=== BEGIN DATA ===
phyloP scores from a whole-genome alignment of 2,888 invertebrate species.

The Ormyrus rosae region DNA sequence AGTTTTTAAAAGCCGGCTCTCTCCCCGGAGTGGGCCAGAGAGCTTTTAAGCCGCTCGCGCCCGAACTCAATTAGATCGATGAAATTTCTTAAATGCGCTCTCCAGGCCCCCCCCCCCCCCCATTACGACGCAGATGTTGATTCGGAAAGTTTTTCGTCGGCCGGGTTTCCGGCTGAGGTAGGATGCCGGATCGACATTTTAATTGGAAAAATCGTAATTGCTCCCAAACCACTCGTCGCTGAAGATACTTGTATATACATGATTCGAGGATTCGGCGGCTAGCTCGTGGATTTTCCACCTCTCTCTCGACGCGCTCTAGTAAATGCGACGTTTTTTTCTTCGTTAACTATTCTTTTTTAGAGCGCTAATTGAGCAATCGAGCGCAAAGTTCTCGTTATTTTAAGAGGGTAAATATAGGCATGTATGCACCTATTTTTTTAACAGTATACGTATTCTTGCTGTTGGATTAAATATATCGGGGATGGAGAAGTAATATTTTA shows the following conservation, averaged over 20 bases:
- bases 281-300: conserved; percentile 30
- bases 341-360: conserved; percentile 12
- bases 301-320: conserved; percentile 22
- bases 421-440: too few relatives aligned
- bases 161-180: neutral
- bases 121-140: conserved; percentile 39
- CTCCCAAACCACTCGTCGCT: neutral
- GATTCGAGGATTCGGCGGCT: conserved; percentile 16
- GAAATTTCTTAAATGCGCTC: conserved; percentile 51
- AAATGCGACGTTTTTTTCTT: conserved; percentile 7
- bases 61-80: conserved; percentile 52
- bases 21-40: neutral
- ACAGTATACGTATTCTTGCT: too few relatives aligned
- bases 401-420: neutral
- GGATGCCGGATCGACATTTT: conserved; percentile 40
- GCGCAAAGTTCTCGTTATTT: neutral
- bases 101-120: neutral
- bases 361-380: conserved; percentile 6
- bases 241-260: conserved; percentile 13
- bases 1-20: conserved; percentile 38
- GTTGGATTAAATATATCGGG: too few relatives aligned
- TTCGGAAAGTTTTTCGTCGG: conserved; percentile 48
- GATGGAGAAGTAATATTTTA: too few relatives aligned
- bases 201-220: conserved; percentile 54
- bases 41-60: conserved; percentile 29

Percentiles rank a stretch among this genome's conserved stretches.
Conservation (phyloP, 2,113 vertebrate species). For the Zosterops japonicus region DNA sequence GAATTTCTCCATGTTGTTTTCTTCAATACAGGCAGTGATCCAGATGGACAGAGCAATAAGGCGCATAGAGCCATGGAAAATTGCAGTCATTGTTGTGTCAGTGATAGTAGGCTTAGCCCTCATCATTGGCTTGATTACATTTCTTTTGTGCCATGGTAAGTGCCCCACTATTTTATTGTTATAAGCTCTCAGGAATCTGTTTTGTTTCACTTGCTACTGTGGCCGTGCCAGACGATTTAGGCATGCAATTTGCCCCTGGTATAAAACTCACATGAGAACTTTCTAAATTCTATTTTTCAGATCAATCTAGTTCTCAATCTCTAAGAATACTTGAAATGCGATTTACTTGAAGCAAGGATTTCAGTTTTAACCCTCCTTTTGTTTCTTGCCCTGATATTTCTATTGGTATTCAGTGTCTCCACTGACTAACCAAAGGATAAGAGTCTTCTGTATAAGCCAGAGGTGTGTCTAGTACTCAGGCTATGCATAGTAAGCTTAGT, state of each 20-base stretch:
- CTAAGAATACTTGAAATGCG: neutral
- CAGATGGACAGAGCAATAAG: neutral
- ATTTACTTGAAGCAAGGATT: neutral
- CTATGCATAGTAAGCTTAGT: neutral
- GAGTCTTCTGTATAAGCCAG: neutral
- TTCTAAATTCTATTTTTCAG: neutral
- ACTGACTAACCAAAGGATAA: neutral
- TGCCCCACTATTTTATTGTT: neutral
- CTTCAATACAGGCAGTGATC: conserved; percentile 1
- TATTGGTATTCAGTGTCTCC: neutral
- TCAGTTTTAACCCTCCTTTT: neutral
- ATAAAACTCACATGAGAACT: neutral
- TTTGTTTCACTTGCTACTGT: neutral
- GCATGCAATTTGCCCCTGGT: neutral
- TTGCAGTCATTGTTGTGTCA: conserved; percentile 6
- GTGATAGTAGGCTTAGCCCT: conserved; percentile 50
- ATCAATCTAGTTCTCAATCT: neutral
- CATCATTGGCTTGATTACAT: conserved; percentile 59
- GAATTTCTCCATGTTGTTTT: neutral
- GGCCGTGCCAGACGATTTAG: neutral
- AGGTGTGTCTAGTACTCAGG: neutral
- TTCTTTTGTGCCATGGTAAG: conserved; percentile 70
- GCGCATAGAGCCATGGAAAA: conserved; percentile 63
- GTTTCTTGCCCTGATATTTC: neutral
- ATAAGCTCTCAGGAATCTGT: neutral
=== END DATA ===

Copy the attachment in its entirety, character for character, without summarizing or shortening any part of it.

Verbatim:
phyloP scores from a whole-genome alignment of 2,888 invertebrate species.

The Ormyrus rosae region DNA sequence AGTTTTTAAAAGCCGGCTCTCTCCCCGGAGTGGGCCAGAGAGCTTTTAAGCCGCTCGCGCCCGAACTCAATTAGATCGATGAAATTTCTTAAATGCGCTCTCCAGGCCCCCCCCCCCCCCCATTACGACGCAGATGTTGATTCGGAAAGTTTTTCGTCGGCCGGGTTTCCGGCTGAGGTAGGATGCCGGATCGACATTTTAATTGGAAAAATCGTAATTGCTCCCAAACCACTCGTCGCTGAAGATACTTGTATATACATGATTCGAGGATTCGGCGGCTAGCTCGTGGATTTTCCACCTCTCTCTCGACGCGCTCTAGTAAATGCGACGTTTTTTTCTTCGTTAACTATTCTTTTTTAGAGCGCTAATTGAGCAATCGAGCGCAAAGTTCTCGTTATTTTAAGAGGGTAAATATAGGCATGTATGCACCTATTTTTTTAACAGTATACGTATTCTTGCTGTTGGATTAAATATATCGGGGATGGAGAAGTAATATTTTA shows the following conservation, averaged over 20 bases:
- bases 281-300: conserved; percentile 30
- bases 341-360: conserved; percentile 12
- bases 301-320: conserved; percentile 22
- bases 421-440: too few relatives aligned
- bases 161-180: neutral
- bases 121-140: conserved; percentile 39
- CTCCCAAACCACTCGTCGCT: neutral
- GATTCGAGGATTCGGCGGCT: conserved; percentile 16
- GAAATTTCTTAAATGCGCTC: conserved; percentile 51
- AAATGCGACGTTTTTTTCTT: conserved; percentile 7
- bases 61-80: conserved; percentile 52
- bases 21-40: neutral
- ACAGTATACGTATTCTTGCT: too few relatives aligned
- bases 401-420: neutral
- GGATGCCGGATCGACATTTT: conserved; percentile 40
- GCGCAAAGTTCTCGTTATTT: neutral
- bases 101-120: neutral
- bases 361-380: conserved; percentile 6
- bases 241-260: conserved; percentile 13
- bases 1-20: conserved; percentile 38
- GTTGGATTAAATATATCGGG: too few relatives aligned
- TTCGGAAAGTTTTTCGTCGG: conserved; percentile 48
- GATGGAGAAGTAATATTTTA: too few relatives aligned
- bases 201-220: conserved; percentile 54
- bases 41-60: conserved; percentile 29

Percentiles rank a stretch among this genome's conserved stretches.
Conservation (phyloP, 2,113 vertebrate species). For the Zosterops japonicus region DNA sequence GAATTTCTCCATGTTGTTTTCTTCAATACAGGCAGTGATCCAGATGGACAGAGCAATAAGGCGCATAGAGCCATGGAAAATTGCAGTCATTGTTGTGTCAGTGATAGTAGGCTTAGCCCTCATCATTGGCTTGATTACATTTCTTTTGTGCCATGGTAAGTGCCCCACTATTTTATTGTTATAAGCTCTCAGGAATCTGTTTTGTTTCACTTGCTACTGTGGCCGTGCCAGACGATTTAGGCATGCAATTTGCCCCTGGTATAAAACTCACATGAGAACTTTCTAAATTCTATTTTTCAGATCAATCTAGTTCTCAATCTCTAAGAATACTTGAAATGCGATTTACTTGAAGCAAGGATTTCAGTTTTAACCCTCCTTTTGTTTCTTGCCCTGATATTTCTATTGGTATTCAGTGTCTCCACTGACTAACCAAAGGATAAGAGTCTTCTGTATAAGCCAGAGGTGTGTCTAGTACTCAGGCTATGCATAGTAAGCTTAGT, state of each 20-base stretch:
- CTAAGAATACTTGAAATGCG: neutral
- CAGATGGACAGAGCAATAAG: neutral
- ATTTACTTGAAGCAAGGATT: neutral
- CTATGCATAGTAAGCTTAGT: neutral
- GAGTCTTCTGTATAAGCCAG: neutral
- TTCTAAATTCTATTTTTCAG: neutral
- ACTGACTAACCAAAGGATAA: neutral
- TGCCCCACTATTTTATTGTT: neutral
- CTTCAATACAGGCAGTGATC: conserved; percentile 1
- TATTGGTATTCAGTGTCTCC: neutral
- TCAGTTTTAACCCTCCTTTT: neutral
- ATAAAACTCACATGAGAACT: neutral
- TTTGTTTCACTTGCTACTGT: neutral
- GCATGCAATTTGCCCCTGGT: neutral
- TTGCAGTCATTGTTGTGTCA: conserved; percentile 6
- GTGATAGTAGGCTTAGCCCT: conserved; percentile 50
- ATCAATCTAGTTCTCAATCT: neutral
- CATCATTGGCTTGATTACAT: conserved; percentile 59
- GAATTTCTCCATGTTGTTTT: neutral
- GGCCGTGCCAGACGATTTAG: neutral
- AGGTGTGTCTAGTACTCAGG: neutral
- TTCTTTTGTGCCATGGTAAG: conserved; percentile 70
- GCGCATAGAGCCATGGAAAA: conserved; percentile 63
- GTTTCTTGCCCTGATATTTC: neutral
- ATAAGCTCTCAGGAATCTGT: neutral